By Michael Hernandez
WASHINGTON (AA) - Weather forecasters with the US National Oceanic and Atmospheric Administration (NOAA) predicted Thursday a "near-normal" hurricane season this year.
NOAA is predicting a 40% chance that the hurricane season, which runs from June 1 through Nov. 30, will be "near-normal." The likelihood of an "above-normal" or "below normal" season each stands at 30%.
In all, NOAA is predicting between 12 and 17 named storms this year, including one to four named hurricanes of categories three to five.
“Thanks to the Commerce Department and NOAA’s critical investments this year in scientific and technological advancements in hurricane modeling, NOAA will be able to deliver even more accurate forecasts, helping ensure communities have the information they need to prepare for and respond to the destructive economic and ecological impacts of Atlantic hurricanes,” Commerce Secretary Gina Raimondo said in a statement.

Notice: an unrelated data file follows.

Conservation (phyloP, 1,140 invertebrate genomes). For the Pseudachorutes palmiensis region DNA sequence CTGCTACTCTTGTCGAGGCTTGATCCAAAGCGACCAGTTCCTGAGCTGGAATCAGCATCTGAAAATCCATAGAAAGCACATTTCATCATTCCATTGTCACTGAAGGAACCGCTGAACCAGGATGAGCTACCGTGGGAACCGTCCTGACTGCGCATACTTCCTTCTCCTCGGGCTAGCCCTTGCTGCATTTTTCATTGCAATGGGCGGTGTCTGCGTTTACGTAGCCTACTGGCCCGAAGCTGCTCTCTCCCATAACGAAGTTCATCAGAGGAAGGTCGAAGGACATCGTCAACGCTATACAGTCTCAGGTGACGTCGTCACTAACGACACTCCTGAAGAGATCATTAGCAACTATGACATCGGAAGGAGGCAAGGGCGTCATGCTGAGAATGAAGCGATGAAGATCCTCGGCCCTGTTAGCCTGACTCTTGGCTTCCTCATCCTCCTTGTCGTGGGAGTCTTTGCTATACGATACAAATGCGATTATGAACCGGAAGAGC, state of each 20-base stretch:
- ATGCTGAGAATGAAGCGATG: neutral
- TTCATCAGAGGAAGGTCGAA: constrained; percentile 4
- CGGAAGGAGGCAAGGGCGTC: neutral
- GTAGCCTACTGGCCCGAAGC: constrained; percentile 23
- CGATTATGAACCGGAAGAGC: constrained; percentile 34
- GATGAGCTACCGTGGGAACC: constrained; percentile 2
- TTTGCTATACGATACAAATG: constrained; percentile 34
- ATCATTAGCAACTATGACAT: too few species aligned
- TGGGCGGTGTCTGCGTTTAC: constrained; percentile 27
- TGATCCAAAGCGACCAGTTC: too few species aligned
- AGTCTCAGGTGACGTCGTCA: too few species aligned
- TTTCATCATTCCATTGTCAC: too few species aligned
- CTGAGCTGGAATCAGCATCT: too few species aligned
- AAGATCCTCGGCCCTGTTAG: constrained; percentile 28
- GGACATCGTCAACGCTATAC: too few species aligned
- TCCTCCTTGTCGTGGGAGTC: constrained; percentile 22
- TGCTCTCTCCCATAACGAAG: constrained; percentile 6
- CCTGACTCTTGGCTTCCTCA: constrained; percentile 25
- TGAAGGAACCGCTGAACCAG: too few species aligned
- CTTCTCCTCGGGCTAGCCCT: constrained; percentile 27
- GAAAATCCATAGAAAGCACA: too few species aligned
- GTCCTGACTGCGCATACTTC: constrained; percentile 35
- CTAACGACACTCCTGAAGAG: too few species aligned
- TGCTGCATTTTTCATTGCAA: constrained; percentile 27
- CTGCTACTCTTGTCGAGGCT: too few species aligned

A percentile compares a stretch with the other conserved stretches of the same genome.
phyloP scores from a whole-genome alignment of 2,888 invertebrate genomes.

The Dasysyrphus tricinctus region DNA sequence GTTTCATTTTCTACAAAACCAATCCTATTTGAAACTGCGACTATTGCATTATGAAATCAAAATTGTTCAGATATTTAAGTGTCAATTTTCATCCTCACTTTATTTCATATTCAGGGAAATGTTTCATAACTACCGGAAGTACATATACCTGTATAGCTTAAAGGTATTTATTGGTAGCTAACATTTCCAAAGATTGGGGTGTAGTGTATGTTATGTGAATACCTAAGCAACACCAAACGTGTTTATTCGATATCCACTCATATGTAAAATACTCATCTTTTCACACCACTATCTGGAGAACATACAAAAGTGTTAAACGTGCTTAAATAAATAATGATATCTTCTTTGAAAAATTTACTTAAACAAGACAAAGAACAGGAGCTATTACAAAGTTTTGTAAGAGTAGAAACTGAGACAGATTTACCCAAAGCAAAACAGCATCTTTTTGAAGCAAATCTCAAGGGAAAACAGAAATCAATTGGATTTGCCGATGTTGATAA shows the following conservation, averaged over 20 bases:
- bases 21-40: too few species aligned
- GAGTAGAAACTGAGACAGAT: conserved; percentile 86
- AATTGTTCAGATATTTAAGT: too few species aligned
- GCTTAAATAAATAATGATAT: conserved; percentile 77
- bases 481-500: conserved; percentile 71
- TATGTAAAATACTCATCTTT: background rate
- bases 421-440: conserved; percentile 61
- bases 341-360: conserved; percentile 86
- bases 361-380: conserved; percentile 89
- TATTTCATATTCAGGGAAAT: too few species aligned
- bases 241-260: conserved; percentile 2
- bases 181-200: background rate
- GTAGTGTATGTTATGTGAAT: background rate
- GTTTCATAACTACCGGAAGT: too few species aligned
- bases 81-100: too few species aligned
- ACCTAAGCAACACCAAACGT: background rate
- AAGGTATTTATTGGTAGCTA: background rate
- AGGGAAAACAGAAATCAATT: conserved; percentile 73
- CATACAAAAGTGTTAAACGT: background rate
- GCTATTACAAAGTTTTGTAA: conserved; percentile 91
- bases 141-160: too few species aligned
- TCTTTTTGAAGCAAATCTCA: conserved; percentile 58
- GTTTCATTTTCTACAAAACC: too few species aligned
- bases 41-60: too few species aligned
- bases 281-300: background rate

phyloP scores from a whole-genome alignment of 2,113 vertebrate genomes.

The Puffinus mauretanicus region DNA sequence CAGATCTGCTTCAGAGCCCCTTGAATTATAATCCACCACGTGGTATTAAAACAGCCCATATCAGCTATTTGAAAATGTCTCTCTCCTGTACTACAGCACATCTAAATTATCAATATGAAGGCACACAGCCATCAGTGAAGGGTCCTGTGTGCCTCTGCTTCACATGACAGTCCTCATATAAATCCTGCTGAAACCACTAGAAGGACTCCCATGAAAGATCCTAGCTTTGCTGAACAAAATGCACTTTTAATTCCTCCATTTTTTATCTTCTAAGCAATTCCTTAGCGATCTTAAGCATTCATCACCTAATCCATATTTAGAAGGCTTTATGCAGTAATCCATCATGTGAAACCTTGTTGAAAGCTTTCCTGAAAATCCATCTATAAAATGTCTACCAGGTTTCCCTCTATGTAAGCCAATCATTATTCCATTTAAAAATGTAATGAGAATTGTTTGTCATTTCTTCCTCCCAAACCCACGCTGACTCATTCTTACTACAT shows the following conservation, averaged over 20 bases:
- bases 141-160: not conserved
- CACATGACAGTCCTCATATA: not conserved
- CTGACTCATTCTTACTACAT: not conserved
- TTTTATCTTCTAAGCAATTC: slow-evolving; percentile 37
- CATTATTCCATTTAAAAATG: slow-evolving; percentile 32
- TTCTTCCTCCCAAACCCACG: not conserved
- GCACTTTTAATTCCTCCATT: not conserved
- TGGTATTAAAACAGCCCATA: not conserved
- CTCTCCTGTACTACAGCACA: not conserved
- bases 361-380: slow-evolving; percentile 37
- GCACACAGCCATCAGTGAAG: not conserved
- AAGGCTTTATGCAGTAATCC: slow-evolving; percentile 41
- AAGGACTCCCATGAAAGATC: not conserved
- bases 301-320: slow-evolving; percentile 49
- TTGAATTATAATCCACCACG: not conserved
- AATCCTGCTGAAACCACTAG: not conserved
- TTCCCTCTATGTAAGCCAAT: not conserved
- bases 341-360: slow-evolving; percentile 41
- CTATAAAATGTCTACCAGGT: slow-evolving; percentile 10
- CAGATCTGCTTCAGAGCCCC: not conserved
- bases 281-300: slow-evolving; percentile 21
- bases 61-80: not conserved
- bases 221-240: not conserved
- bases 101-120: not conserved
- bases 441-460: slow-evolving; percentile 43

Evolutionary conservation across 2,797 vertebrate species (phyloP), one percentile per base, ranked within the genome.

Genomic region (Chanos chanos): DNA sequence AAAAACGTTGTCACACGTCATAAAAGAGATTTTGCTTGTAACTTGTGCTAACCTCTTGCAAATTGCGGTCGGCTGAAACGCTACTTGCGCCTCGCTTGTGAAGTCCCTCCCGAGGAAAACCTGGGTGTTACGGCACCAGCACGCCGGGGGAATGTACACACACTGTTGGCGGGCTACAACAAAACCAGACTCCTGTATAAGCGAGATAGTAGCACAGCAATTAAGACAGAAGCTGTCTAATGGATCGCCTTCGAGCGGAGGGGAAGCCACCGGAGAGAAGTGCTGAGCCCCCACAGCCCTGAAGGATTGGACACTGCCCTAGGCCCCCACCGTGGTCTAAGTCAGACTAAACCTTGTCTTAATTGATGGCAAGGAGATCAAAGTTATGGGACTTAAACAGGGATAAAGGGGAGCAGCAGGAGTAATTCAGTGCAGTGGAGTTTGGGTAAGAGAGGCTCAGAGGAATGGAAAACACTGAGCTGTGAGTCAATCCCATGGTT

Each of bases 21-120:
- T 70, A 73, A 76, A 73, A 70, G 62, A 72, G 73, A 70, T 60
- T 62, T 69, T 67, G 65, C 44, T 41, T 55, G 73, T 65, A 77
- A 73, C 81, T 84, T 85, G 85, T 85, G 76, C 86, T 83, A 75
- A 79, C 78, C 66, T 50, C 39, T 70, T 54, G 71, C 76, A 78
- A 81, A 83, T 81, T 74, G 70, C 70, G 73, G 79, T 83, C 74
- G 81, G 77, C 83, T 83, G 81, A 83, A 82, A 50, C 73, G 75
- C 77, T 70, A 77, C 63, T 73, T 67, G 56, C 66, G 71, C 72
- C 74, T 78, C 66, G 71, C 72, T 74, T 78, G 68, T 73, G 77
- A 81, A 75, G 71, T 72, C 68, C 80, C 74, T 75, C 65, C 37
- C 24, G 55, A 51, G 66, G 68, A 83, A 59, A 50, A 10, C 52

Two major variables, including the El Nino weather system and above-average Atlantic Ocean water temperatures, are vying for influence in this year's hurricane season. El Nino is predicted to form this summer in the Pacific, bringing warmer ocean temperatures that would suppress hurricane activity in the Atlantic.
But the Atlantic is expected to have warmer than average surface temperatures this year, producing potential fuel for hurricanes.